Adventures of A Tiger Across 3 States, Spotted In Haryana After 110 Years
- Indian Masterminds Bureau
- Published on 14 May 2023, 3:51 pm IST
- 3 minutes read
- The Tiger started from Rajaji National Park in Uttarakhand
- Went to Himachal Pradesh before entering Haryana, walking 120 Kms
- Forest officials claim it is on exploratory journey, might return to Rajaji
- Courtesy: Saket Badola
Could be because of overcrowding or just for the heck of sheer adventure, a tiger has entered Haryana after 110 years. The animal was last seen here in 1913. It’s the same tiger which crossed over from Eastern side (Cheela range) of Rajaji Tiger Reserve to Western side (Motichur Range) before moving on to Simbalbara in Himachal Pradesh and now sauntering in Haryana amid sugarcane fields and sparse forest. It was captured on camera trap in Kalesar areas twice on April 18-19.
The tiger has already travelled over 120 km across in search of new territory by passing through several human habitations during last three months. Kalesar is connected to the Rajaji National Park through a forest landscape. Elephants from Rajaji have been using the Kalesar- Simbalbara corridor to roam in the Shivalik range. They have been seen in both Kalesar and Simbalbara parks.
MAY NOT STAY TOO LONG
Spread across just 43 Sq Kms Kalesar national park is too small for a tiger while the surrounding Kalesar sanctuary, spread over 110 Sq Kms, is frequented by people. That’s why there is little possibility of the tiger staying here for a long time.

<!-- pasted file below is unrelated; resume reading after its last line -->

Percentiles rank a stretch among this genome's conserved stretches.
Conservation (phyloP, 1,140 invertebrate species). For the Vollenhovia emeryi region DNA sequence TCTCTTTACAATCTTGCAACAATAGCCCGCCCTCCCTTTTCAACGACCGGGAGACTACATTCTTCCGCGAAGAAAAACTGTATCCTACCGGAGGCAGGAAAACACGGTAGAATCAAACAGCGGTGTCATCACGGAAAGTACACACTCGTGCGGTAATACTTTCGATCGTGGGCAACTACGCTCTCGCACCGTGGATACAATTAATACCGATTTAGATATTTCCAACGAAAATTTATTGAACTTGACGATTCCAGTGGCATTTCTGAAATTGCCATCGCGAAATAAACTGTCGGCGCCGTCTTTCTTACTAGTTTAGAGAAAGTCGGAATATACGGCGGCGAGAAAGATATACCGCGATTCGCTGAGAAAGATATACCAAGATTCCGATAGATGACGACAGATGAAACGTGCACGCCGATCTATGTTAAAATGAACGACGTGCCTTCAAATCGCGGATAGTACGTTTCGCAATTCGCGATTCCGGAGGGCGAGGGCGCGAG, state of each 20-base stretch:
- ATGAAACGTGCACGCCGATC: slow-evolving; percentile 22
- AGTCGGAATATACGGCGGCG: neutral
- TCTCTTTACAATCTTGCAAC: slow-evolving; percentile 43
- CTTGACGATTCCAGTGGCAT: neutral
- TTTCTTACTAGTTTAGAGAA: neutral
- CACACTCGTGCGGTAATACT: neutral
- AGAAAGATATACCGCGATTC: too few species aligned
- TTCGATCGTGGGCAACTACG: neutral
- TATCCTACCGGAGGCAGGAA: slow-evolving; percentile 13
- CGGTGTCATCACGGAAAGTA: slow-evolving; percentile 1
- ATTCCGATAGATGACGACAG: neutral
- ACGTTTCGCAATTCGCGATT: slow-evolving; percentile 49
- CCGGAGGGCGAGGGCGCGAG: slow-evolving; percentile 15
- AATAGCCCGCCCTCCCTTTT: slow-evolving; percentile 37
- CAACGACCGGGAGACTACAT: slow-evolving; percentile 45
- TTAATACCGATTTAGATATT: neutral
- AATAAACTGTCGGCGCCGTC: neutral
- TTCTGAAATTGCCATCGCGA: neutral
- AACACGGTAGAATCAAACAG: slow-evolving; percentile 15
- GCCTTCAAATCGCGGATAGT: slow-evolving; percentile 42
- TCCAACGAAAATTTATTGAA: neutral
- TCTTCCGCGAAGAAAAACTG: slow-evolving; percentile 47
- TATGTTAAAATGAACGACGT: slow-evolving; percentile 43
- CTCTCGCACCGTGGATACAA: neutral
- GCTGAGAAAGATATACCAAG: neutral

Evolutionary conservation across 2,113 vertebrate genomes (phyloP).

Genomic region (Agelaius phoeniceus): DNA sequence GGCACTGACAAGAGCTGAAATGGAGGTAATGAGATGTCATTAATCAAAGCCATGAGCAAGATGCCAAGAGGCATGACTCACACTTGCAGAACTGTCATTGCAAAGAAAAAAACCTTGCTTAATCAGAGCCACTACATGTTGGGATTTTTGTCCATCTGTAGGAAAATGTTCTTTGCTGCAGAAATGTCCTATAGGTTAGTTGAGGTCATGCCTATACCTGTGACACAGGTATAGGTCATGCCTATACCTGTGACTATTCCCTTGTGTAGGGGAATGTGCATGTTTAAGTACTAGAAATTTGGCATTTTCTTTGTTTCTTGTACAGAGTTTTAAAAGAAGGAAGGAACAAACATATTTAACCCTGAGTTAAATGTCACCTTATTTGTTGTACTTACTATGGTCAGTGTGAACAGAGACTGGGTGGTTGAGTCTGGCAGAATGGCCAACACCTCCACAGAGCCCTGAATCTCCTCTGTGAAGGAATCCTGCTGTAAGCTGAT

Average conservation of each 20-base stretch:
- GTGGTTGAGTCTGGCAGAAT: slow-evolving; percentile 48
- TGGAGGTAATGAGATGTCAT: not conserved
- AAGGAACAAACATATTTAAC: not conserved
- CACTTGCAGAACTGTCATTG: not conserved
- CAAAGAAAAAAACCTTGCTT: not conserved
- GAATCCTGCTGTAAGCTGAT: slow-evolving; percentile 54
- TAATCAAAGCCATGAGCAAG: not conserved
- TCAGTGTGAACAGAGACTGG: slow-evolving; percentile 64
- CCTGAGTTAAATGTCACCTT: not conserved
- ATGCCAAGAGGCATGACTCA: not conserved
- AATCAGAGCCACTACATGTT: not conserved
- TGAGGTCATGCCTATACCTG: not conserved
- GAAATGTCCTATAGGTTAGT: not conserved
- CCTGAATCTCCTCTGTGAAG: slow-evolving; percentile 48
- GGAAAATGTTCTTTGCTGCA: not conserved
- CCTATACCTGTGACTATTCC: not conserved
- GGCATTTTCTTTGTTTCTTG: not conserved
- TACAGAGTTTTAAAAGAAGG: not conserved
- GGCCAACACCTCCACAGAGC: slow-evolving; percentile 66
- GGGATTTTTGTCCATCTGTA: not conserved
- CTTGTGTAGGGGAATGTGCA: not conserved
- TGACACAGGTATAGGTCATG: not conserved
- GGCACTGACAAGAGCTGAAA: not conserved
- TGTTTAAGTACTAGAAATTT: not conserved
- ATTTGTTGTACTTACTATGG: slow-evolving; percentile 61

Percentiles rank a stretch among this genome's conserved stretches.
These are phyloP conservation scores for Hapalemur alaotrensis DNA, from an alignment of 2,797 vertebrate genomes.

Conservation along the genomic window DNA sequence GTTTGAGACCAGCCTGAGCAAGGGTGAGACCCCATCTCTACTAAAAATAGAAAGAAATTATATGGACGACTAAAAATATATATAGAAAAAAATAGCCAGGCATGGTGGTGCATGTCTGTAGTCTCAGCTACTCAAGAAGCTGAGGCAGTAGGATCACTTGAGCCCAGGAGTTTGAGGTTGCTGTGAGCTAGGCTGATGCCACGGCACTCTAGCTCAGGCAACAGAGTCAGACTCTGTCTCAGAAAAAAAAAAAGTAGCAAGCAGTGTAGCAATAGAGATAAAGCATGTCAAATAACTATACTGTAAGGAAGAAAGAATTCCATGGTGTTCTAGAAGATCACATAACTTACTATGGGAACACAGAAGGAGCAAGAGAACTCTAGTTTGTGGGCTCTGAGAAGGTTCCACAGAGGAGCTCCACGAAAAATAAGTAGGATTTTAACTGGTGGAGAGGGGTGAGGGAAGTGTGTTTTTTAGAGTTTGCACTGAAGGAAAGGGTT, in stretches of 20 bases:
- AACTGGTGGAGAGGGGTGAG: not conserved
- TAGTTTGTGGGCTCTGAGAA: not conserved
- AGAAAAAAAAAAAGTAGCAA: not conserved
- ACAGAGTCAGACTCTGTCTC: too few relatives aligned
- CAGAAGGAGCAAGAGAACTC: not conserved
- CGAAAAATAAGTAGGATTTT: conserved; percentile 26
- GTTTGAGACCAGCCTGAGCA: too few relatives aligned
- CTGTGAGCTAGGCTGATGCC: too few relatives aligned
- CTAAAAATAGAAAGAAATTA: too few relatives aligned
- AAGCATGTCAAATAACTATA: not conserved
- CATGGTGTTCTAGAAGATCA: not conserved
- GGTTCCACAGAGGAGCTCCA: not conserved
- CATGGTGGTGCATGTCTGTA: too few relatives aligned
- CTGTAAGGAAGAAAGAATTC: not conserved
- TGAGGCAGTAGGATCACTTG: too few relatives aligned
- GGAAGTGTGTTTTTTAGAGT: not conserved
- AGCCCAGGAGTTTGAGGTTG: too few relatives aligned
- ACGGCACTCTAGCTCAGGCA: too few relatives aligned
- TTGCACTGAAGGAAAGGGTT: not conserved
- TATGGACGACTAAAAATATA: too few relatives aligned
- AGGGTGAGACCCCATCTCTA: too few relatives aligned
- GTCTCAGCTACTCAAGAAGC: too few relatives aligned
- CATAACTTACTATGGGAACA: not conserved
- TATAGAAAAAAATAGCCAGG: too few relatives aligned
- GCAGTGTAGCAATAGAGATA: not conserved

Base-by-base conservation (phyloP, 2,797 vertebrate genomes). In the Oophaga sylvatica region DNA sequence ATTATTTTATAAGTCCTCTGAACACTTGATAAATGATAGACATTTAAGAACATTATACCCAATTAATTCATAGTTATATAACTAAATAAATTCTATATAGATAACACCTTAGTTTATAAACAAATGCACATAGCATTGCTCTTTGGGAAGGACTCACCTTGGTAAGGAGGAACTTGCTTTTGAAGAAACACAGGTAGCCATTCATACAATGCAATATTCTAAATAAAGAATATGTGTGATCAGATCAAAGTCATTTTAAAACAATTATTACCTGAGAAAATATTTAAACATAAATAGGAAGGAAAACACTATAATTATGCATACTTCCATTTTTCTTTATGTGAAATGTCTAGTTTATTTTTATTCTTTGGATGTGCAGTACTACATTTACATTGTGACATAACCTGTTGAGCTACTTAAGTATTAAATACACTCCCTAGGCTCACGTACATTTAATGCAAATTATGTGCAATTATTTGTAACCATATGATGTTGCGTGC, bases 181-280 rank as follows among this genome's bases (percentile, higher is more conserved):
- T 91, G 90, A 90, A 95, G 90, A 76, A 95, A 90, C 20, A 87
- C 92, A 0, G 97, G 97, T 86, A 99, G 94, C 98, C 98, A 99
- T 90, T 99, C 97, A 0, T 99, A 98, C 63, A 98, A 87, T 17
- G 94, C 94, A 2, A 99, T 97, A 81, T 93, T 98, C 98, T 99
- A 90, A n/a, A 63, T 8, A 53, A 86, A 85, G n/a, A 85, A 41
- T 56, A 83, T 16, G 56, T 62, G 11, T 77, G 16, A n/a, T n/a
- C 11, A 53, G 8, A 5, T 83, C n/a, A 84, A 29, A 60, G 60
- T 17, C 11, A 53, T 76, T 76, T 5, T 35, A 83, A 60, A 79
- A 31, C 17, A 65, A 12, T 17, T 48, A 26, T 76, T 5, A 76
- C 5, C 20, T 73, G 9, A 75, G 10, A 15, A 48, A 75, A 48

Simbalbara National Park is no different. Tiger pugmarks and scats were observed in two instances in 2006 but the elusive Big Cat was never seen or even caught on trap cameras. In November 2022, a herd of elephants was spotted in Simbalbara – that is believed to have strayed from Rajaji Park. Simbalbara has of late been renamed Sher Jung National Park.
IN EXPLORATORY MOOD
The tiger’s entry in such sparse forested areas, has spawned the fear of man-animal conflict. Field Director Rajaji Tiger Reserve, Dr Saket Badola, allays such apprehensions. “The tiger seems to be in exploratory mood. It is unlikely to harm human habitations till it finds enough prey within the forest itself”, he told Indian Masterminds.
There is a likelihood that the tiger might return to its original habitat – Rajaji Tiger Reserve unless it gets acclimatised to its new habitat where it finds enough prey base, said Dr Badola. It is believed that the tiger crossed the Yamuna river during winters when water flow is minimal.
Adventures of the tiger has raised hopes of the forest ministry to set up a multi-state tiger reserve comprising Rajaji (Uttarakhand), Kalesar (Haryana) and Simbalbara in (Himachal Pradesh). The three parks had well-connected tiger corridors once. But, human encroachment on their territories has created three forested islands barely connected to each other.
The tiger’s forays in the unchartered territories have emphasized the need to restore the habitat of the 810-km Terai Arc landscape, comprising Kalesar and Simbalbara parks, between the Yamuna river in the west and the Bhagmati river in the east, dominated by leopards.
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